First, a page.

Rare fulfilment of a dream

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Photo: Harsha Vadlamani
Photo: Harsha Vadlamani

It is rare to find one’s dream becoming reality. But thanks to the utmost perseverance and consistent struggle of millions of people, Telangana has crossed another milestone to become a tangible reality. As a strong advocate for the Telangana state for over two decades, I’m naturally in a state of bliss. Even as I take part in the celebrations, there is an element of sadness amidst this joy. There have been hundreds of friends, teachers and colleagues who either fell to the bullets of the State or left this world in utter helplessness and with a sense of betrayal.

The demand that was first raised at the States Reorganisation Commission in 1954 has finally witnessed its fruition in the CWC resolution. Indeed, the decision was not an easy one, as the resolution noted. It’s more so for the people of Telangana. In fact, it is not even a division of an existing state or the creation of a new one, but terminating the merger of Telangana with Andhra Pradesh, which happened in 1956, since the merger conditions were violated time and again.

The first massive protest against the violations came in 1969 when the State suppressed the people’s movement by shooting down 370 students and youth on the one hand and overrunning the leading political formation at that time, Telangana Praja Samiti, on the other. However the aspirations did not die down and the revival in the mid-1990s led to the formation of the TRS. The Congress’ electoral alliance with the TRS in 2004 and the Central government’s announcement on 9 December 2009 that it would “initiate the state formation process” is all history. But that promise was also betrayed and at least 1,100 students and youth committed suicide protesting the delaying tactics of the government.

In the context of this long and sad tale, the jubilation on the streets is both overwhelming and humbling. Thousands of demonstrators with sweets, fireworks and mutual congratulations are also taking the news with a pinch of suspicion.

The CWC resolution leaves scope for at least three suspicions. Though it requested the Centre to take steps in accordance with the Constitution to form a separate state, it did not specify any definite timeframe, compared to the promise of “definite timeframe” in addressing the concerns of the people of other regions. Congress leader Digvijaya Singh said it might take four-five months. But given the 9 December statement and going back on it on 23 December, it is difficult to believe the UPA government.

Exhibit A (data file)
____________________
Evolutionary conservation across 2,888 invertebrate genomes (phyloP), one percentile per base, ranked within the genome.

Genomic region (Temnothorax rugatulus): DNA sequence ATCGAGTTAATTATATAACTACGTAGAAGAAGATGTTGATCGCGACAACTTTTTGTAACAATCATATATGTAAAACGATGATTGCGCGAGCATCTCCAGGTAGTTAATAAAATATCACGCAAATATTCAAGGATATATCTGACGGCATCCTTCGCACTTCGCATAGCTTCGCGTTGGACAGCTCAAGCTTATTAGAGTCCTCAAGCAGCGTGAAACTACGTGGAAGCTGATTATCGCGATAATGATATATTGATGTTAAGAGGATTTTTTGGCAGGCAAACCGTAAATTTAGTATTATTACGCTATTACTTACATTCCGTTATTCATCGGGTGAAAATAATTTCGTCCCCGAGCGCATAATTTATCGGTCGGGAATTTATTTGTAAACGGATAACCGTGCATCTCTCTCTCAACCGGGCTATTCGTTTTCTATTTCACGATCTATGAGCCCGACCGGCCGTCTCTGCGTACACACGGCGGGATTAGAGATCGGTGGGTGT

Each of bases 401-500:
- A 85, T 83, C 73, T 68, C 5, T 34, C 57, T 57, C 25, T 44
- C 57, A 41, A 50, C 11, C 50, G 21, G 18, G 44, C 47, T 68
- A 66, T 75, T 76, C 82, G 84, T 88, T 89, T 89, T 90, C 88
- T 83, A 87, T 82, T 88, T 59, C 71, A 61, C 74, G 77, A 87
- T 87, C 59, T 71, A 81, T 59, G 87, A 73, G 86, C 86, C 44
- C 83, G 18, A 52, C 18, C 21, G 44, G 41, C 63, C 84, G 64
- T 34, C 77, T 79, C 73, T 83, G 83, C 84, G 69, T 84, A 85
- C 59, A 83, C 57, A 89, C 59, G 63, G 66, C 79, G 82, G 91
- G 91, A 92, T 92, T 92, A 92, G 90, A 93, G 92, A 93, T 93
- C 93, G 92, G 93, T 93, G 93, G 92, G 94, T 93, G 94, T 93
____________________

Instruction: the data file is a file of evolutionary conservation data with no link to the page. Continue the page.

The second suspicion relates to the common capital issue. Though there were reasonable apprehensions in coastal Andhra and Rayalaseema regions with regard to access to Hyderabad, the idea of a common capital raises more doubts than answers. Historically, such an arrangement of making an earlier capital common never occurred. Much smaller cities and towns than Visakhapatnam, Vijayawada, Guntur and Tirupati were made capitals. Indeed, when Andhra was carved out of Madras state in 1953, its capital was shifted overnight to Kurnool, a much smaller town. Retaining Hyderabad as the common capital may be helpful for the rich and powerful politicians from coastal Andhra and Rayalaseema who have assets in Hyderabad, but for an ordinary citizen in Srikakulam or Chittoor, it would be an unnecessary hassle to travel 200 km in a different state to reach his capital. Given the apprehensions among the Telangana people on the highhandedness of the rich and political class from the other areas, what would they do in these intervening 10 years?

The third suspicion is about the CWC’s appeal for recognising Polavaram as a national project. The disputed project on the Godavari river was conceived as a water provider for the industrial corridor between Visakhapatnam and Kakinada as well as to transfer water from the Godavari to the Krishna basin. There have been a number of technical and environmental objections to the project. Now it is hurried since it is being built on water for which the residuary state doesn’t have a right. In other words, the project would steal waters from an upstream state that is being formed now.

I’m happy that the Telangana dream has become a reality. But, I’m also doubtful whether the Congress is trying to play its dirty game even at the last minute.

letters@tehelka.com

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